Do you think any of the music on your early labels will ever get re-issued?
There was a bootleg a couple of years ago of a Carol Kalphat record. That was a fucking character! I had to send a message asking not to bootleg any more of my tunes. The real problem with releasing that stuff is that if I start re-issuing it begins to bring people out of the woodwork which isn’t always worth it. I think it’s actually better that they are there and available as collector’s items and that’s it.
If you are new to Sherwood and ON U Sound, then that interview (on the Racket Racket site) is a good place to start, as is this mix. Even if you’re not it’s well worth checking out: just over 100 minutes of non-stop, heavy, psychedelic dub, the perfect soundtrack to an evening in relaxing. Or tripping out.
As usual, Optimo have withheld the tracklist, and have promised to follow up this podcast with another focusing on Sherwood’s more dance-based productions from the late 80s and the 90s. That will be called part one, and here, confusingly, is part two:
At the time of his death on April 4th 1992, Arthur Russell could barely get arrested. There’s a moving scene near the end of the Wild Combination documentary on his life, which was filmed at one of Russell’s last ever gigs before he passed away. It’s a beautiful performance made all the more moving by the short time he has left, but painfully sad as it is obvious from the weak cheers that not many people are there.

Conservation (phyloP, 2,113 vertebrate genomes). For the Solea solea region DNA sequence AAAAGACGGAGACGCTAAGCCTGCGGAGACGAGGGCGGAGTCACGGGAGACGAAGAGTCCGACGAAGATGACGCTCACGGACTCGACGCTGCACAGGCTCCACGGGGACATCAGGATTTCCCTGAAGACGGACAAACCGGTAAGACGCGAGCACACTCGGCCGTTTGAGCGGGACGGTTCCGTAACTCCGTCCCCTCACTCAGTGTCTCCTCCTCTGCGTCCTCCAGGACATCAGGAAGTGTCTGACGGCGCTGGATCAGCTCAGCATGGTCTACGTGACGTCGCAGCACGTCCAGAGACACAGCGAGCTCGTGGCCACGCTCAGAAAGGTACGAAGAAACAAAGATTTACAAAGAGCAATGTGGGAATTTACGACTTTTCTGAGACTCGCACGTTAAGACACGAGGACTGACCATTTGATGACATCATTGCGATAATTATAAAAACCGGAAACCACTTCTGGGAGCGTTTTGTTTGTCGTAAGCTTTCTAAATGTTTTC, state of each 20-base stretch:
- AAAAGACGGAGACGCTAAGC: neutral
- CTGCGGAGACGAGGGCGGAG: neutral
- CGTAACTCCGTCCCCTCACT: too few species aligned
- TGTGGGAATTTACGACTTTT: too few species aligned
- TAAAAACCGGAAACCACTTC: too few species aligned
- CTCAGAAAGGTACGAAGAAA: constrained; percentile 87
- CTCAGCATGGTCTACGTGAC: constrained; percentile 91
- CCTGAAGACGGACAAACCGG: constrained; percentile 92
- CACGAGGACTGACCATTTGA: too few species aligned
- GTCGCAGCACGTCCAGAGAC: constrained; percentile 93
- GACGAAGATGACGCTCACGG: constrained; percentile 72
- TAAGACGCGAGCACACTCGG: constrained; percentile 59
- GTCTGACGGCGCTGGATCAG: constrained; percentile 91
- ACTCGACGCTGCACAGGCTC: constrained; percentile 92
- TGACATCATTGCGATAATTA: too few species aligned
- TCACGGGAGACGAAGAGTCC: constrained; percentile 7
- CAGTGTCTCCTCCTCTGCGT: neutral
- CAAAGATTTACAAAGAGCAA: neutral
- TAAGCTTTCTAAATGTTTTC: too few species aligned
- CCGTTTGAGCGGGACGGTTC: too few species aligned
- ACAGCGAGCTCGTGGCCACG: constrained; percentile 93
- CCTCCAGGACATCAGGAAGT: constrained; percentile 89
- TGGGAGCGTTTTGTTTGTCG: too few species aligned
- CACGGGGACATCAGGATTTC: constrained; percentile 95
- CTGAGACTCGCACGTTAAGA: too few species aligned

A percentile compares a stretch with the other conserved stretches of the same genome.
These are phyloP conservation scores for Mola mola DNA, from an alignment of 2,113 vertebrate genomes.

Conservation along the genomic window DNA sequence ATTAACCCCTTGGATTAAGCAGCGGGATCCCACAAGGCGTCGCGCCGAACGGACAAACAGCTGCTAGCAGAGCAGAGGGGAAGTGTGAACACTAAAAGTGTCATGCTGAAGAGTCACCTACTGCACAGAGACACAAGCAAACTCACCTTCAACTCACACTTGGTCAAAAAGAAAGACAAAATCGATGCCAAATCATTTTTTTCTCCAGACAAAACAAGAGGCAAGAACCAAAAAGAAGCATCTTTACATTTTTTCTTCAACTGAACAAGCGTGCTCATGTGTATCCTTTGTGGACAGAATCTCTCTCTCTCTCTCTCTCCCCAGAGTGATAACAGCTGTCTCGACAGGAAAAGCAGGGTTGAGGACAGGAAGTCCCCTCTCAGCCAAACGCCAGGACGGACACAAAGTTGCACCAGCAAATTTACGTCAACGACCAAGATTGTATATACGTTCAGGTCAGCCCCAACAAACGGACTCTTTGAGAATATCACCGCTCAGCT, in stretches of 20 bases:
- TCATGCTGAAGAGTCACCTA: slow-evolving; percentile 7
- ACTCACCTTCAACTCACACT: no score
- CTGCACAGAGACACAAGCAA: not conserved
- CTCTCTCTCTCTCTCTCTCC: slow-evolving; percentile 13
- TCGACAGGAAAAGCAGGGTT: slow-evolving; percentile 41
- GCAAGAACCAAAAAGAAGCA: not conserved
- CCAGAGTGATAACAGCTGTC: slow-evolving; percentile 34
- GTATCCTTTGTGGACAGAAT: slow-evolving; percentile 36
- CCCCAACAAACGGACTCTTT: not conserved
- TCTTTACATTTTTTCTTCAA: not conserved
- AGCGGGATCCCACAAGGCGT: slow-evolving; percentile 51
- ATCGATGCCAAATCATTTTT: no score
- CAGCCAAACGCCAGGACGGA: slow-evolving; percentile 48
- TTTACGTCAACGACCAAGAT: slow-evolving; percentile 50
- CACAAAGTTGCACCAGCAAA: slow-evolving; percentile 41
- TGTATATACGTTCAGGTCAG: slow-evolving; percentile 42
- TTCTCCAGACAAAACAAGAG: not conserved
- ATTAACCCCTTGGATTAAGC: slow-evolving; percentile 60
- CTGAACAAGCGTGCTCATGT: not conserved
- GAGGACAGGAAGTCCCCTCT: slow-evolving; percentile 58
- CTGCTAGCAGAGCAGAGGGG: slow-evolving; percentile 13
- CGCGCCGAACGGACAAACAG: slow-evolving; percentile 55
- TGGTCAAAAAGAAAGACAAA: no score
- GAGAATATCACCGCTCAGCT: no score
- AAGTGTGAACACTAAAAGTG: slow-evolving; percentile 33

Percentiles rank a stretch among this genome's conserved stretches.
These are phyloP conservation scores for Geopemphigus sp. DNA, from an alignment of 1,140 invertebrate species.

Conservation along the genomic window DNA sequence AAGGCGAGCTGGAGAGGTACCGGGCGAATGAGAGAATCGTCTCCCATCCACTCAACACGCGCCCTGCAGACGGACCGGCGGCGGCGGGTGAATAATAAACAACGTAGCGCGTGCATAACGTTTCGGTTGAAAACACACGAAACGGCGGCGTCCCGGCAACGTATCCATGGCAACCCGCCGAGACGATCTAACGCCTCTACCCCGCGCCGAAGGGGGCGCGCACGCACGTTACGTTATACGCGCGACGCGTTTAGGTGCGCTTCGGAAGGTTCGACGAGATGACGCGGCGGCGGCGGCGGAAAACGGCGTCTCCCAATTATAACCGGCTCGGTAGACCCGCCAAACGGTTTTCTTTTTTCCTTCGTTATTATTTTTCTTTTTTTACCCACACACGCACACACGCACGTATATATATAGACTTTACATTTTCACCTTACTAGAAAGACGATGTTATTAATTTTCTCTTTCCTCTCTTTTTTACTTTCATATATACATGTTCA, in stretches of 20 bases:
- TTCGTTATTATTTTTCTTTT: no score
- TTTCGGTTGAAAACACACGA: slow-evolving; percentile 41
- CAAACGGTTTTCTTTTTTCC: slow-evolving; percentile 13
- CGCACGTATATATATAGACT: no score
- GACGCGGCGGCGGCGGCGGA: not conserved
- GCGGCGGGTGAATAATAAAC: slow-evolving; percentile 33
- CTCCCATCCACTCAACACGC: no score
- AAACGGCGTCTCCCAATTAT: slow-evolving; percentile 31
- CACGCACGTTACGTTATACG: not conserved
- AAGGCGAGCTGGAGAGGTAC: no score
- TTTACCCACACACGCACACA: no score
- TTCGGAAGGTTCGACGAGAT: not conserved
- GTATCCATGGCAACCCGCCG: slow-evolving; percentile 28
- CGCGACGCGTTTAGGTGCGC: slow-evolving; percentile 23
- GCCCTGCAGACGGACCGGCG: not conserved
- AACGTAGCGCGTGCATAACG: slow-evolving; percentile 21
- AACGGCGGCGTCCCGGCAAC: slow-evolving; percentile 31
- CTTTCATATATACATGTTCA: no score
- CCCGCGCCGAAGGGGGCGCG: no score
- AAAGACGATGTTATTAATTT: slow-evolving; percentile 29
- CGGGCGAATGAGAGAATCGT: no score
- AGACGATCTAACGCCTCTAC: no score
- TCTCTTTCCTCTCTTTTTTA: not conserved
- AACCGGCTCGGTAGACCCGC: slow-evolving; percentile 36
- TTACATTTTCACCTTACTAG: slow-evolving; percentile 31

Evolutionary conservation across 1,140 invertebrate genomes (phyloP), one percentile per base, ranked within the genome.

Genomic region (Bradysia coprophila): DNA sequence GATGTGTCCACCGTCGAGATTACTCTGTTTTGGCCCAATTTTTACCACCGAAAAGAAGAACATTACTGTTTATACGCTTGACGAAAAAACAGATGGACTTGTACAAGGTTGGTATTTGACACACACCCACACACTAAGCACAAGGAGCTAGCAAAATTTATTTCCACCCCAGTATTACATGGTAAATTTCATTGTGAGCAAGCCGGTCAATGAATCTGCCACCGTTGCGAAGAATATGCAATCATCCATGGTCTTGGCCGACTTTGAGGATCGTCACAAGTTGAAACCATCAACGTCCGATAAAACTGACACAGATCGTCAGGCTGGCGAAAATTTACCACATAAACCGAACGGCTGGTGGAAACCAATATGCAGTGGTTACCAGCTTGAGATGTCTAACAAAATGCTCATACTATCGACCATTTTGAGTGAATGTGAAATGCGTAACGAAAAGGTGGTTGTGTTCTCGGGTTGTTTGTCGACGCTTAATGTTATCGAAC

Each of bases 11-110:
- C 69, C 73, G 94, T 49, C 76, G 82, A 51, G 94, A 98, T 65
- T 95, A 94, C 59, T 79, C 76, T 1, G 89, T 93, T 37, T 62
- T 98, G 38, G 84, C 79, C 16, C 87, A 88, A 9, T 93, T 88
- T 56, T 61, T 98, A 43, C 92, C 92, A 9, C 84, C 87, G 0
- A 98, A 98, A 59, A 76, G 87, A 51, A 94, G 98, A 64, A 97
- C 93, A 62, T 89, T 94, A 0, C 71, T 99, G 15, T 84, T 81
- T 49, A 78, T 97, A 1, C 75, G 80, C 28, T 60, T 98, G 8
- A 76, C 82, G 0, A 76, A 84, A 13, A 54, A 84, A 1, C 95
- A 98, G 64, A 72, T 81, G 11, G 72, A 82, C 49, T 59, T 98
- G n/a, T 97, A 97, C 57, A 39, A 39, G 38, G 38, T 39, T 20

However, twenty years later things could not be more different. Today Arthur Russell is widely recognised as being one of the most important composers and performers of his generation, and one of the most influential artists of the past two decades. From house to hip-hop to folk, dub, ambient and jazz, there are not many acts about today who could claim not to have been touched by his skewed genius.
Buddhist, cellist, cruiser, prodigious pot smoker - Arthur Russell was a genuine outsider artist, but without the usual negative, cynical connotations that term brings to mind. He didn’t—couldn’t—play the industry game as his muse was too strong, and he was known to obsessively re-record his signature compositions and melodies, often in wildly different styles. His music was genuinely years ahead of the curve and accordingly it took the world a while to catch up to his unique talents.